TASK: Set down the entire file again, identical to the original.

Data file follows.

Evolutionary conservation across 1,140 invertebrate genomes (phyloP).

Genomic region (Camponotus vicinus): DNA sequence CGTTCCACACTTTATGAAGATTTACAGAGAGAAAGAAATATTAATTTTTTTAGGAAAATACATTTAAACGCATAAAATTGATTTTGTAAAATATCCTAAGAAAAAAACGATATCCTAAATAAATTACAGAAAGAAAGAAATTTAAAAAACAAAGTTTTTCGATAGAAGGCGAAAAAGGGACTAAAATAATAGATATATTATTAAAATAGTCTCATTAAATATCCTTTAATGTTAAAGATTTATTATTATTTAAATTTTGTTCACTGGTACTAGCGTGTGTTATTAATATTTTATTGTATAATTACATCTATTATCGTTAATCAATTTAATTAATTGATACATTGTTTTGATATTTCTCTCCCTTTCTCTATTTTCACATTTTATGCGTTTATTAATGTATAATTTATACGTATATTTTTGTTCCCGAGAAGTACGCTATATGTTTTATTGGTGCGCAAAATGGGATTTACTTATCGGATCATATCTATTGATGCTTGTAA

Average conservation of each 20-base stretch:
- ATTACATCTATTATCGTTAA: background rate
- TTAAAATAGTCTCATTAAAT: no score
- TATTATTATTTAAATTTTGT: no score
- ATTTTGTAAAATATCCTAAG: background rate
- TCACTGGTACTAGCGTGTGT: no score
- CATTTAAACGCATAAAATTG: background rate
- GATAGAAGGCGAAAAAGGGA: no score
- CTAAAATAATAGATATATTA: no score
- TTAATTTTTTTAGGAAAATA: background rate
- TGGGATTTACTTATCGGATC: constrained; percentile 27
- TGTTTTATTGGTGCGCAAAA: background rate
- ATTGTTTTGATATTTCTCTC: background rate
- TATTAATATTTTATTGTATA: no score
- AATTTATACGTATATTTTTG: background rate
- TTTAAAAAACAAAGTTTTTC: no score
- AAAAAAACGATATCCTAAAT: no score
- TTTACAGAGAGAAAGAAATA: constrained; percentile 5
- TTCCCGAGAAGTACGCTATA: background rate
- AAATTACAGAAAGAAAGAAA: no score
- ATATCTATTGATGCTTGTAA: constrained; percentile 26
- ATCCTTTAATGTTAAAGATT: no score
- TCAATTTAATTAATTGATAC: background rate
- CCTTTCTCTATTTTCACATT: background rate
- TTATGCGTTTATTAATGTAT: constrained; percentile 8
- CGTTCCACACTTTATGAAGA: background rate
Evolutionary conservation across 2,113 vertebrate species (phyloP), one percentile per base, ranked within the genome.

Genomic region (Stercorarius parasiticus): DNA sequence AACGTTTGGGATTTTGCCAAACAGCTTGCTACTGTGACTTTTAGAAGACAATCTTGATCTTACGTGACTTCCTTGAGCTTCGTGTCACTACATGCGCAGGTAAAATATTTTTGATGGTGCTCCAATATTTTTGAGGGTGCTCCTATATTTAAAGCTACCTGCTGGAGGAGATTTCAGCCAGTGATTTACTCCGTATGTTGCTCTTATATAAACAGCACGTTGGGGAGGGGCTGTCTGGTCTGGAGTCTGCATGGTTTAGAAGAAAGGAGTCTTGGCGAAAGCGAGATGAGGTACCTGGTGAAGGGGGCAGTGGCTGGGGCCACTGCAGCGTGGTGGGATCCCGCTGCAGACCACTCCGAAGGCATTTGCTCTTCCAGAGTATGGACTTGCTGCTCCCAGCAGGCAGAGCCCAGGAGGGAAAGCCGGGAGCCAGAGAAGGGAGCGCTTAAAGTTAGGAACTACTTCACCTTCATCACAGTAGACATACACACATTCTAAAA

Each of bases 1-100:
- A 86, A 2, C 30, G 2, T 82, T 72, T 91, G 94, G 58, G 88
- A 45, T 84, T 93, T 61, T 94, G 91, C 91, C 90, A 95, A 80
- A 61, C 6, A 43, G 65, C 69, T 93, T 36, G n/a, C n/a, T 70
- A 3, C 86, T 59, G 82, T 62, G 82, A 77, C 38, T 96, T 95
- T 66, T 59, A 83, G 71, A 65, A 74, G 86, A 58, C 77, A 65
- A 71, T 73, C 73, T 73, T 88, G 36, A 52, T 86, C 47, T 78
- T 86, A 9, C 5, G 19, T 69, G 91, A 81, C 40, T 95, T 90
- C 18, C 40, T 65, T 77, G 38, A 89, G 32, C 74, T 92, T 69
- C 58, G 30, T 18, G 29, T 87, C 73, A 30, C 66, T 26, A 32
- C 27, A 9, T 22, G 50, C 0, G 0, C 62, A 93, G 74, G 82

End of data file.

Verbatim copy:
Evolutionary conservation across 1,140 invertebrate genomes (phyloP).

Genomic region (Camponotus vicinus): DNA sequence CGTTCCACACTTTATGAAGATTTACAGAGAGAAAGAAATATTAATTTTTTTAGGAAAATACATTTAAACGCATAAAATTGATTTTGTAAAATATCCTAAGAAAAAAACGATATCCTAAATAAATTACAGAAAGAAAGAAATTTAAAAAACAAAGTTTTTCGATAGAAGGCGAAAAAGGGACTAAAATAATAGATATATTATTAAAATAGTCTCATTAAATATCCTTTAATGTTAAAGATTTATTATTATTTAAATTTTGTTCACTGGTACTAGCGTGTGTTATTAATATTTTATTGTATAATTACATCTATTATCGTTAATCAATTTAATTAATTGATACATTGTTTTGATATTTCTCTCCCTTTCTCTATTTTCACATTTTATGCGTTTATTAATGTATAATTTATACGTATATTTTTGTTCCCGAGAAGTACGCTATATGTTTTATTGGTGCGCAAAATGGGATTTACTTATCGGATCATATCTATTGATGCTTGTAA

Average conservation of each 20-base stretch:
- ATTACATCTATTATCGTTAA: background rate
- TTAAAATAGTCTCATTAAAT: no score
- TATTATTATTTAAATTTTGT: no score
- ATTTTGTAAAATATCCTAAG: background rate
- TCACTGGTACTAGCGTGTGT: no score
- CATTTAAACGCATAAAATTG: background rate
- GATAGAAGGCGAAAAAGGGA: no score
- CTAAAATAATAGATATATTA: no score
- TTAATTTTTTTAGGAAAATA: background rate
- TGGGATTTACTTATCGGATC: constrained; percentile 27
- TGTTTTATTGGTGCGCAAAA: background rate
- ATTGTTTTGATATTTCTCTC: background rate
- TATTAATATTTTATTGTATA: no score
- AATTTATACGTATATTTTTG: background rate
- TTTAAAAAACAAAGTTTTTC: no score
- AAAAAAACGATATCCTAAAT: no score
- TTTACAGAGAGAAAGAAATA: constrained; percentile 5
- TTCCCGAGAAGTACGCTATA: background rate
- AAATTACAGAAAGAAAGAAA: no score
- ATATCTATTGATGCTTGTAA: constrained; percentile 26
- ATCCTTTAATGTTAAAGATT: no score
- TCAATTTAATTAATTGATAC: background rate
- CCTTTCTCTATTTTCACATT: background rate
- TTATGCGTTTATTAATGTAT: constrained; percentile 8
- CGTTCCACACTTTATGAAGA: background rate
Evolutionary conservation across 2,113 vertebrate species (phyloP), one percentile per base, ranked within the genome.

Genomic region (Stercorarius parasiticus): DNA sequence AACGTTTGGGATTTTGCCAAACAGCTTGCTACTGTGACTTTTAGAAGACAATCTTGATCTTACGTGACTTCCTTGAGCTTCGTGTCACTACATGCGCAGGTAAAATATTTTTGATGGTGCTCCAATATTTTTGAGGGTGCTCCTATATTTAAAGCTACCTGCTGGAGGAGATTTCAGCCAGTGATTTACTCCGTATGTTGCTCTTATATAAACAGCACGTTGGGGAGGGGCTGTCTGGTCTGGAGTCTGCATGGTTTAGAAGAAAGGAGTCTTGGCGAAAGCGAGATGAGGTACCTGGTGAAGGGGGCAGTGGCTGGGGCCACTGCAGCGTGGTGGGATCCCGCTGCAGACCACTCCGAAGGCATTTGCTCTTCCAGAGTATGGACTTGCTGCTCCCAGCAGGCAGAGCCCAGGAGGGAAAGCCGGGAGCCAGAGAAGGGAGCGCTTAAAGTTAGGAACTACTTCACCTTCATCACAGTAGACATACACACATTCTAAAA

Each of bases 1-100:
- A 86, A 2, C 30, G 2, T 82, T 72, T 91, G 94, G 58, G 88
- A 45, T 84, T 93, T 61, T 94, G 91, C 91, C 90, A 95, A 80
- A 61, C 6, A 43, G 65, C 69, T 93, T 36, G n/a, C n/a, T 70
- A 3, C 86, T 59, G 82, T 62, G 82, A 77, C 38, T 96, T 95
- T 66, T 59, A 83, G 71, A 65, A 74, G 86, A 58, C 77, A 65
- A 71, T 73, C 73, T 73, T 88, G 36, A 52, T 86, C 47, T 78
- T 86, A 9, C 5, G 19, T 69, G 91, A 81, C 40, T 95, T 90
- C 18, C 40, T 65, T 77, G 38, A 89, G 32, C 74, T 92, T 69
- C 58, G 30, T 18, G 29, T 87, C 73, A 30, C 66, T 26, A 32
- C 27, A 9, T 22, G 50, C 0, G 0, C 62, A 93, G 74, G 82